The producer of the film ‘#MeToo’, which portrays kidnapping of a girl with the motive of committing a sexual crime, has approached the Delhi High Court challenging the order of censor board asking it to change the title of the film and make several cuts.
The petition is likely to come up for hearing before Justice Vibhu Bakhru on Friday.
Producer Sajid Iqbal Qureshi sought setting aside of the November 12, 2018 order of the Central Board of Film Certification (CBFC) by which it directed public exhibition of the movie be restricted to adults subject to carrying out of “several excisions/modifications/ cuts”.
The board also asked them to change the title of the movie or insertion of disclaimer, the plea said and sought a stay on the CBFC order.
Advocate Shilpi Jain, representing the producer, said the portrayal of the female character, who is a victim of kidnapping with the objective of committing a sexual crime is a highly sensitive issue and any tempering with the scenes, meddling with the script can cripple the narrative.
She said “leaving the craft of the film sloppy and ineffective, the film maker has attempted to throw light on the socio-cultural milieu, revoke perverse mind set and address the collective consciousness, the gender ethos, confining patriarchal structures, which need to be brought down”.
“So, a single girl does not end up becoming a causality of the environment. Let’s keep on hold some ‘shock value’, lest that the integrity and credibility of the work of art should become bigger casualty. The film maker’s intent was to convey what goes on in the minds of men, who abduct a woman with the plan of raping her,” the petition said.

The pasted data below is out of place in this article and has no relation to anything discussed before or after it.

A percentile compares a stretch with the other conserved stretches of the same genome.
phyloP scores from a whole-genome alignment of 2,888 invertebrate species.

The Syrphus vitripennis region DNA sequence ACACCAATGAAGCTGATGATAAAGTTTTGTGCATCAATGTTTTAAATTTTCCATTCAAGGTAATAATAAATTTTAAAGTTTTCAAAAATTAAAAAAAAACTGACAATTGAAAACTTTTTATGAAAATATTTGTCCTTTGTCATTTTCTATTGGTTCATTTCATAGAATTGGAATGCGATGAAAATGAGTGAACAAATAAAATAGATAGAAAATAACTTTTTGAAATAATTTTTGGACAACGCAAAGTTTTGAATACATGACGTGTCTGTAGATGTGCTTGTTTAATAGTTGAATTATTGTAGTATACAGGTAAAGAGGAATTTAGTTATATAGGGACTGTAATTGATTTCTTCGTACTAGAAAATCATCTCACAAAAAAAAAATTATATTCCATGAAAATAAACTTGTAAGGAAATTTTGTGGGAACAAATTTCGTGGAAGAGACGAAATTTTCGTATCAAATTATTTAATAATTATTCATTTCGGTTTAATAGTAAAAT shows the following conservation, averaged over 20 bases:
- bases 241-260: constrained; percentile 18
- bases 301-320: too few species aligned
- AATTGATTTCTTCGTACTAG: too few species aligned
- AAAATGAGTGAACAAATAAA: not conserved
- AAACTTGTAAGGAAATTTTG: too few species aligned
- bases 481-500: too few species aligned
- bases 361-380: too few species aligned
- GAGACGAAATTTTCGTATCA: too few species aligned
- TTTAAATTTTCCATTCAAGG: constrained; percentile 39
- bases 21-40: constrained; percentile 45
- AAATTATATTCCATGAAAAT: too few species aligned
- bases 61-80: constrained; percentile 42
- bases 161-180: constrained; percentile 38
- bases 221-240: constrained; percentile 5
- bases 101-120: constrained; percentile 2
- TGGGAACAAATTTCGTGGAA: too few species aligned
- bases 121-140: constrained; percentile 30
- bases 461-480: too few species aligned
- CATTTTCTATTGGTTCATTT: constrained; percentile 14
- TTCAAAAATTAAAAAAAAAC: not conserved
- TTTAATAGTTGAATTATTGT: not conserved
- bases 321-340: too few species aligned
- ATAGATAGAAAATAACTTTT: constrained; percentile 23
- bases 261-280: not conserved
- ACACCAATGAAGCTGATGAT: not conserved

It said as the petitioner is a young film-maker, his work is being treated with “discrimination and bias” and is being made a target of unnecessary and baseless censorship.
The plea alleged violation of Article 14 of the Constitution, which ensures equality to all before law, and said the directions for cuts/ excisions is against the rule of law.
Regarding the board’s recommendation to change the title ‘#MeToo’, the petition said CBFC has not given any reasonable justification for it and their view that the complexity of the ‘Me Too’ movement would be misunderstood or compromised if the title is not changed, is absolutely without any application of mind and neither rational nor justified.
“None of the directions contained in the order (of CBFC), whether with regard to change of the title of the movie or by way of insertion of disclaimer or deletions/ excisions/ modifications fall within the ambit of the Cinematograph Act of 1952 or the Guidelines and violate the Constitution of India and are hence illegal and deserve to be quashed/set aside,” it said.
It said the petitioner had addressed an email to the Film Certification Appellate Court on February 18, seeking permission to file an appeal against the CBFC order after the statutory period of 60 days as the delay was on account of the death of the producer’s mother.
However, the prayer was declined after which he approached the high court